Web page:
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What To Do In The 3rd Trimester To Help With Labor

Let's be honest. Until labor is actually completed by storks carrying babies in beautiful cloth through the air and delivery is catching the baby as the bird lands, it's never really going to be "easy." But there are some things you can do in the third trimester to make labor and delivery easier, even if it doesn't require a giant bird or a well-balanced cloth carrier to hold your baby.

That third trimester is no joke. You're exhausted, but you can't get comfortable. You have a ton of stuff to do, but you're physically unable to stand on a ladder and paint the nursery. You want to give birth to your baby, but you're also legit terrified of labor. Trust me, if you haven't thought simultaneously "Oh I can be pregnant forever, this is fine" and "Holy shit, I do not want to be pregnant a second longer", it's coming. The third trimester basically nukes all of the wires to your emotions so you just feel like Dorothy in The Wizard of Oz when her house is flying through a tornado.

But seriously, there are some things you can try in the third trimester to (hopefully) make labor and delivery easier. And the best part is that some of these are things you're already doing. (Except eating abundant amounts of Chipotle — that's not a way to help labor.) There's no guarantee they'll work, but hey, get used to that. It's what being a parent is all about — never actually knowing if what you're doing is working.


Get Some Sleep

I know — sleep isn't exactly easy during the third trimester, but it could make a difference in your labor and delivery. But according to a study published in the American Journal of Obstetrics and Gynecology, women who slept less than six hours at night had longer labors and were four and a half times more likely to have a C-section. Moms-to-be with severely disturbed sleep also had longer labors and were over five times more likely to have a C-section.


Work It Out

Here comes the work part, right? But you don't have to become a gym rat to reap some benefits. The American Pregnancy Association (APA) noted that regular activity not only keeps you fit during pregnancy, but it could also improve your ability to "cope with labor." Prenatal yoga is a great choice, but so is some light cardio or your favorite prenatal fitness video. Just make sure to talk to your healthcare provider before trying anything too extreme.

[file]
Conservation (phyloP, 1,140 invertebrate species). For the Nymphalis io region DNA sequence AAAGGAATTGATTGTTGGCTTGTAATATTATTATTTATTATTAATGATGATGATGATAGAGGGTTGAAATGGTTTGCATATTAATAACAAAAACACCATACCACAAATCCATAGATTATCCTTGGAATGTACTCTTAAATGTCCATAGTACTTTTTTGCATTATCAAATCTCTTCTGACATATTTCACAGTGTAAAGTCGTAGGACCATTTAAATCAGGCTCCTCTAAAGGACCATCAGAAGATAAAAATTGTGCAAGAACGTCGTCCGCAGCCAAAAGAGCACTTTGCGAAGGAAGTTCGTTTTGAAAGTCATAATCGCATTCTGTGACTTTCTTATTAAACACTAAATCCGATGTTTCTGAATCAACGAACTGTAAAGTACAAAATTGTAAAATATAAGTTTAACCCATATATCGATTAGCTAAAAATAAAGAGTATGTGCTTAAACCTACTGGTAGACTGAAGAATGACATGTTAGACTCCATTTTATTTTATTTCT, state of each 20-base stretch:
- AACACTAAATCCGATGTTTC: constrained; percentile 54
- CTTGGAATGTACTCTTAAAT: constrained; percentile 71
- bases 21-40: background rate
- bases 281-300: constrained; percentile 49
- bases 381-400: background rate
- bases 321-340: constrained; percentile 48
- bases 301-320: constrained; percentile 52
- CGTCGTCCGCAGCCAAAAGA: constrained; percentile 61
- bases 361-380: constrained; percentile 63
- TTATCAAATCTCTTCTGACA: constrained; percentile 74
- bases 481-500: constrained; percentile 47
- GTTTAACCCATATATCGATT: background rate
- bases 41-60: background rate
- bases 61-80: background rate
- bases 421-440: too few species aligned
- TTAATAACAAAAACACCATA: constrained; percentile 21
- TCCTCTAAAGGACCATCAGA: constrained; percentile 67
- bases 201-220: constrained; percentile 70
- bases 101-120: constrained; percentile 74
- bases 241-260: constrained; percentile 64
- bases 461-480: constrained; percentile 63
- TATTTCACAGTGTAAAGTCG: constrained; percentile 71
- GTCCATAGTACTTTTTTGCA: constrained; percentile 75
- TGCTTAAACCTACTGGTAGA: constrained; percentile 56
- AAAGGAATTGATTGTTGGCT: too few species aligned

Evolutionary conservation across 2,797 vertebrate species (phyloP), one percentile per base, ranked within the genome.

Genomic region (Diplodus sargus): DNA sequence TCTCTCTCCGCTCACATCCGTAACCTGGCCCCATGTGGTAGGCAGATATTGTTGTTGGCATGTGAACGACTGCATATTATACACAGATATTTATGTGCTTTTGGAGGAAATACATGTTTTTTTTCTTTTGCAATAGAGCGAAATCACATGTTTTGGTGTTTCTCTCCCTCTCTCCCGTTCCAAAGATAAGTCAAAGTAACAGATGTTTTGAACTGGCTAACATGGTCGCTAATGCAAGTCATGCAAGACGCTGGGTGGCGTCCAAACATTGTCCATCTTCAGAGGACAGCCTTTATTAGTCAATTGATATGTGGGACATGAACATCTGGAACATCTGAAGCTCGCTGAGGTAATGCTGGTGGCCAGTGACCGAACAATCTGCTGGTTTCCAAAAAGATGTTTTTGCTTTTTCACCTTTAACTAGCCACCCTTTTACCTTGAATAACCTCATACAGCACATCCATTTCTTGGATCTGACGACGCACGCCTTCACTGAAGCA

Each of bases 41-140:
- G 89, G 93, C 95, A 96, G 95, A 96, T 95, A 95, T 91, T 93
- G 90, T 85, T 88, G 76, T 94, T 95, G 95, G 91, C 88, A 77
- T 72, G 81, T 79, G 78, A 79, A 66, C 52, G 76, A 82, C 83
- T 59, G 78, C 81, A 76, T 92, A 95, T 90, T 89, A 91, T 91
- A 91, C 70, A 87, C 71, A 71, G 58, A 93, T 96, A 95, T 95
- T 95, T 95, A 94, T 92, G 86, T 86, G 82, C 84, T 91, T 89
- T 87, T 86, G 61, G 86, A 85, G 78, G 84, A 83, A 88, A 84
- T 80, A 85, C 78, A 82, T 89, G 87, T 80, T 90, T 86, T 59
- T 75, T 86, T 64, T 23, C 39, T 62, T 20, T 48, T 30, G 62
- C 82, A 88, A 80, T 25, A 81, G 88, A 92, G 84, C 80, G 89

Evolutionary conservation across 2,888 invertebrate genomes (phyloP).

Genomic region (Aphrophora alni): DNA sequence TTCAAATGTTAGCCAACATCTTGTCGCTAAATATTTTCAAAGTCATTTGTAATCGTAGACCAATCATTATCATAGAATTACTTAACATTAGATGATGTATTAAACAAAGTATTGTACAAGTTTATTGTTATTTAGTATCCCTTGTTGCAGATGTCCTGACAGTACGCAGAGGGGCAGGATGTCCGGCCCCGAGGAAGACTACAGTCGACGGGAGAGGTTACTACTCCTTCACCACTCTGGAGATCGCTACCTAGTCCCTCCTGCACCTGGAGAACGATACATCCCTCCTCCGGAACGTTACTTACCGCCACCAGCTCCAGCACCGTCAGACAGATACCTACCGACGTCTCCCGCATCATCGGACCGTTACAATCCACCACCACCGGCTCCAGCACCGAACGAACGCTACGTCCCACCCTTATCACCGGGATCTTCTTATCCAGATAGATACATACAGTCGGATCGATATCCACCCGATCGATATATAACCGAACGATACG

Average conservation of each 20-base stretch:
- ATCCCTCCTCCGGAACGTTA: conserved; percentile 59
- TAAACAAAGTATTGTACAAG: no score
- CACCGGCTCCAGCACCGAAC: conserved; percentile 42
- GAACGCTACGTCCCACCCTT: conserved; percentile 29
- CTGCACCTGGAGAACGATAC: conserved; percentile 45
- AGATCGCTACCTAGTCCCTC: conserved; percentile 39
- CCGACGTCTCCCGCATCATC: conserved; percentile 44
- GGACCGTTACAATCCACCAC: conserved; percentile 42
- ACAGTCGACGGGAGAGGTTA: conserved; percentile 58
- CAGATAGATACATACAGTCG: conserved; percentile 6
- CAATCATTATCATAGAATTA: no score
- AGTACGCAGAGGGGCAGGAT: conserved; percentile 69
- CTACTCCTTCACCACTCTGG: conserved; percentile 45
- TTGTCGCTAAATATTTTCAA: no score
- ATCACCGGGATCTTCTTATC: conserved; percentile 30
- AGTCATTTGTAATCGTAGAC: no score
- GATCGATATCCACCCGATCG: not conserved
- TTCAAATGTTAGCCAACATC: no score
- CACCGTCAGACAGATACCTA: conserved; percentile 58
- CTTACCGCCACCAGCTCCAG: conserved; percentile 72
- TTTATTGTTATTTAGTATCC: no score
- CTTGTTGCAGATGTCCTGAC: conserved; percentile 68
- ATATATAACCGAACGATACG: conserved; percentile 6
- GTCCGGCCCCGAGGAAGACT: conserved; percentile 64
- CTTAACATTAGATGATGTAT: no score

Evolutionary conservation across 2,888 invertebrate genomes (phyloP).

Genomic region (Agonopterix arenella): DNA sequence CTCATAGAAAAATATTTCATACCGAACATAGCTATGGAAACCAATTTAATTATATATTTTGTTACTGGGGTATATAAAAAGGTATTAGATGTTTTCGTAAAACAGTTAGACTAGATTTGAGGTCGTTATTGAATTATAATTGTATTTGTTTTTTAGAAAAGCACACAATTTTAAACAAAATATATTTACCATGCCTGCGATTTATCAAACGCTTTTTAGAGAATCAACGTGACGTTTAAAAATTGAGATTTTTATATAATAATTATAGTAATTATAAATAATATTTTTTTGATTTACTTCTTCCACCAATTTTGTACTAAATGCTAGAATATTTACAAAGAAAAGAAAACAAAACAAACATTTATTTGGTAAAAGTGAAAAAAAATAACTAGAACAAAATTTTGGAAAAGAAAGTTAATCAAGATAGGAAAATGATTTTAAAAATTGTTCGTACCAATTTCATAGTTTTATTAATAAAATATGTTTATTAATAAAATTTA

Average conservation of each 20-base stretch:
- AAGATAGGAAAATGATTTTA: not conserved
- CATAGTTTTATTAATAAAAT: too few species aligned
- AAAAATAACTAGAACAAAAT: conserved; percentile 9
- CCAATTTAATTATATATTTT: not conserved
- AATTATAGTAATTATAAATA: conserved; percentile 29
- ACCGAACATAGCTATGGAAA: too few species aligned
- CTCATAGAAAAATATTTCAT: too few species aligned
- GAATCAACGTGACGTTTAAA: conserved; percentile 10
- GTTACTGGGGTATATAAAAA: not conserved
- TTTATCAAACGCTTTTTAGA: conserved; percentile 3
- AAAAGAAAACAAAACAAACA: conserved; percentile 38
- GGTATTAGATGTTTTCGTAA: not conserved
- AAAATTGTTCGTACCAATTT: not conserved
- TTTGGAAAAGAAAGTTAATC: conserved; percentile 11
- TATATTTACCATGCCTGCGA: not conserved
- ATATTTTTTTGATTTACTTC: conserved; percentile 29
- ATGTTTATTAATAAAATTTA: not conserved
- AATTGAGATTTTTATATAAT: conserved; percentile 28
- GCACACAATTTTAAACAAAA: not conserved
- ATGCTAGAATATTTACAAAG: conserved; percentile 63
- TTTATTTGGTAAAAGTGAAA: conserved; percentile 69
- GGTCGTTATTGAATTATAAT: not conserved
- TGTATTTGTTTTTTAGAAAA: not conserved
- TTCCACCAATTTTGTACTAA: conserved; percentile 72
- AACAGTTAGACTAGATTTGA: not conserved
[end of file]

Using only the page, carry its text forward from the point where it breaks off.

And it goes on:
Give Yourself A Perineal Massage

You know what doesn't make a labor or delivery easy? Tearing. So do a little prep work during the third trimester to avoid that at all costs. According to Mayo Clinic, a perineal massage can help the flexibility and stretch in that area so you can avoid a tear and stitches. Parents also recommended giving yourself a perineal massage four to six weeks before delivery with an oil or water-based lubricant 10 to 15 minutes each day.


Do Your Kegels

Your Kegel exercises aren't just done to recover from labor — they could also help you get through delivery. The APA noted that women who perform Kegel exercises during pregnancy often find they have an "easier birth," and that strengthening those pelvic floor muscles can help you develop the ability to control your muscles during labor and delivery.


Practice Breathing

Those movie scenes where the woman is huffing and puffing during labor? They're pretty helpful. But don't go blindly into your labor without some practice breaths. Parents recommended that around eight weeks before your due date, you should start practicing some breathing techniques so you can inhale and exhale your way through labor.


Make A Birth Plan

There's a lot of things that can happen during labor and delivery, so a birth plan should never be etched in stone, but it can be incredibly helpful during labor and make it so that your birth goes as smoothly as possible. According to the APA, having a birth plan can make everyone feel more relaxed and less stressed, giving you an easier delivery than if you just decided to wing it.


Take A Childbirth Class

And finally, you should consider taking a childbirth class. Mayo Clinic suggested that a childbirth class not only prepares you for the challenges of labor and delivery, but it also gives you a chance to talk about pain relief and address any fears you may have. Basically, it makes labor and delivery seem a little less daunting. (But not much more because, you know, it's still labor and delivery.)